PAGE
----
Saturday, February 9, 2013
Sumner on the Difference Between MMers and NKers
He takes another look at what Krugman's said in the past regarding monetary policy and comes up with yet another elaboration on the difference between Market Monetarism and New Keynesianism:
"It’s harder than most people assume to pin down the difference between new Keynesianism and market monetarism. Perhaps we are simply more confident that the BOJ can succeed if it tries."
Often Sumner makes mountains out of molehills when discussing what this difference might be and when looking at Krugman's comments on monetary policy. Here he admits it's not quite the gaping canyon he sometimes makes it seem .
One way I think that Krugman would certainly differ from Sumner and MM is the transmission mechanism. For Sumner if the Fed says it will target a NGDP trend of say 4.5% or 5%,-or whatever; he insists the exact number is not that important-it will hit it as long as it has credibility and not all that much is needed for it to obtain credibility. Here is Sumner speaking to a commentator at Money Illusion:
"Geoff, Under NGDPLT the Fed would buy much less than today."
I doubt Krugman would agree that it's this simple. So this is one way that he'd be "less confident" than the MMers. As longtime Diary of a Republican reader and commentator Greg said:
"The thing is, GDP as it is currently reported, IS nominal! We dont report a real number (number of units sold say) we report number of units x price. Its the price that is important and becomes "the" number. This obsession with NGDP implies that we currently arent reporting NGDP. Now, it might be that the fed does not target it per se, but that is certainly the metric they look at to determine if the economy is moving in the direction they wish. So the only way the fed can directly affect prices of things which contribute to GDP in our economy (which are newly created output, not secondary or used items) is to actually buy those things themselves. If they want new house prices to rise, they need to buy new houses (or give the money to someone and tell them to buy new houses). If they want new car prices to rise same thing. Thing is if they actually engage in this activity, which our congress has currently expressly forbidden, they will be conducting fiscal policy."
"As Sumner and Rowe see it fiscal policy conducted by CB is monetary policy. They just want to call it a different name cuz they dont like fiscal."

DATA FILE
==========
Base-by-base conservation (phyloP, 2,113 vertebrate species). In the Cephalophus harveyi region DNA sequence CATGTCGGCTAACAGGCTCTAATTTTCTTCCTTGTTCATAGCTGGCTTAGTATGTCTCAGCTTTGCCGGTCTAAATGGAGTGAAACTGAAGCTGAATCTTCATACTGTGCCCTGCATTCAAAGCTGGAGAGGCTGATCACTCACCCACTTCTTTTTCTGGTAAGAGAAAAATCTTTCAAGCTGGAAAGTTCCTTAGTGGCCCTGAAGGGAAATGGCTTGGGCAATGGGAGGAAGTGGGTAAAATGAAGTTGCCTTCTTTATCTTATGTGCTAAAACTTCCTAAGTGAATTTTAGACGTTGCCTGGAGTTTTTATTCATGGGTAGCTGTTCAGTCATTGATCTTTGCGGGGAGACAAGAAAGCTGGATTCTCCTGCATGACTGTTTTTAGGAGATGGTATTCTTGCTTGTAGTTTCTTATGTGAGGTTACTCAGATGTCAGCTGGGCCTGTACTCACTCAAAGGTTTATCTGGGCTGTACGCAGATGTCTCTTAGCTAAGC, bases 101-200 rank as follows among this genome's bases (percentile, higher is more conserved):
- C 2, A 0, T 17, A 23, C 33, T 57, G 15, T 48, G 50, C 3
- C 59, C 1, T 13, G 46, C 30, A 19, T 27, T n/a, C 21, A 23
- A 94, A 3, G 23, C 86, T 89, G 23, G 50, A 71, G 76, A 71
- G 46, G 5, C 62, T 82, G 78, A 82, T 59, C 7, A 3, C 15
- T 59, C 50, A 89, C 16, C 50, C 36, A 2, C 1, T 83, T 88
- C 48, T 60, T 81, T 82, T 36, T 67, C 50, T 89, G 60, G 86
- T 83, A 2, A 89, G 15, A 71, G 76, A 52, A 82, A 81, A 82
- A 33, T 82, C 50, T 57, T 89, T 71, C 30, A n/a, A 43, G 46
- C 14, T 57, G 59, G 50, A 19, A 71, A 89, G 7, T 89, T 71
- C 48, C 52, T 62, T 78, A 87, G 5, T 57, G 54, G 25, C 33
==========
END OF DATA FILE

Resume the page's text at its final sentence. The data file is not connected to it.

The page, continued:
That part about the GDP that we currently use already being nominal is an idea I've never heard before, but is interesting. However, he's certainly right that what's called "fiscal" or "monetary" policy with the MMers is a very political question in a way that it isn't for Krugman or Delong or probably for a Mike Woodford either. But you also see just how "confident" Sumner is that the CB can move mountains by this claim that it actually would have to do very little if it declared a NGDPLT target-he's said that it would be less than it's doing now.
Krugman for his part has found the idea of a NGDPLT target attractive for the reason it has seemed like it could be attractive to me: it might make somewhat higher inflation politically acceptable. However for Sumner and fellow MMers, it's more about making anything called "fiscal stimulus" less politically acceptable.
P.S. Greg also had a succinct description of what I've written about before-the Sumner method.
Yes, I had a little fun with Sumner in the post entitled Sumner: EMH now proven. Greg sums it up well:
"First, Sumners post assumes that those three arguments represented the ONLY arguments one could use against EMH, second he assumes that those arguments really were a refutation of EMH and thus disproving them was proof of EMH."
"Yes the state of the science as practiced by Sumner is dismal...... he's no scientist he's a political hack interested only in turning fiscal policy into something conducted by the fed...... and calling it monetary policy."
I really loved the banality of that piece by Sumner: ok, so you guys were right back in 2010 but now you're not.
P.S.S. I had an interesting discussion in the comments section with the reader Tom Brown about gun control. Turns out he has a history with firearms, including so-called assault weapons. While he admits that selfishly he'd rather not have to give them up he does recognize the need to do something in the face of all these mass shootings. I'll write a post about his comments soon as it's a fresh perspective from someone who's clearly a decent, responsible guy and who has used so-called assault weapons-a somewhat arbitrary designation that we make for political reasons-like the MMers do with "fiscal" vs. "monetary" policy.
In his opinion what's most a problem with the "assault weapons" is the ability to shoot so many rounds per magazine clip. Clearly if the Newton shooter hadn't been able to shoot so many rounds without reloading he would have killed far less kids and educators.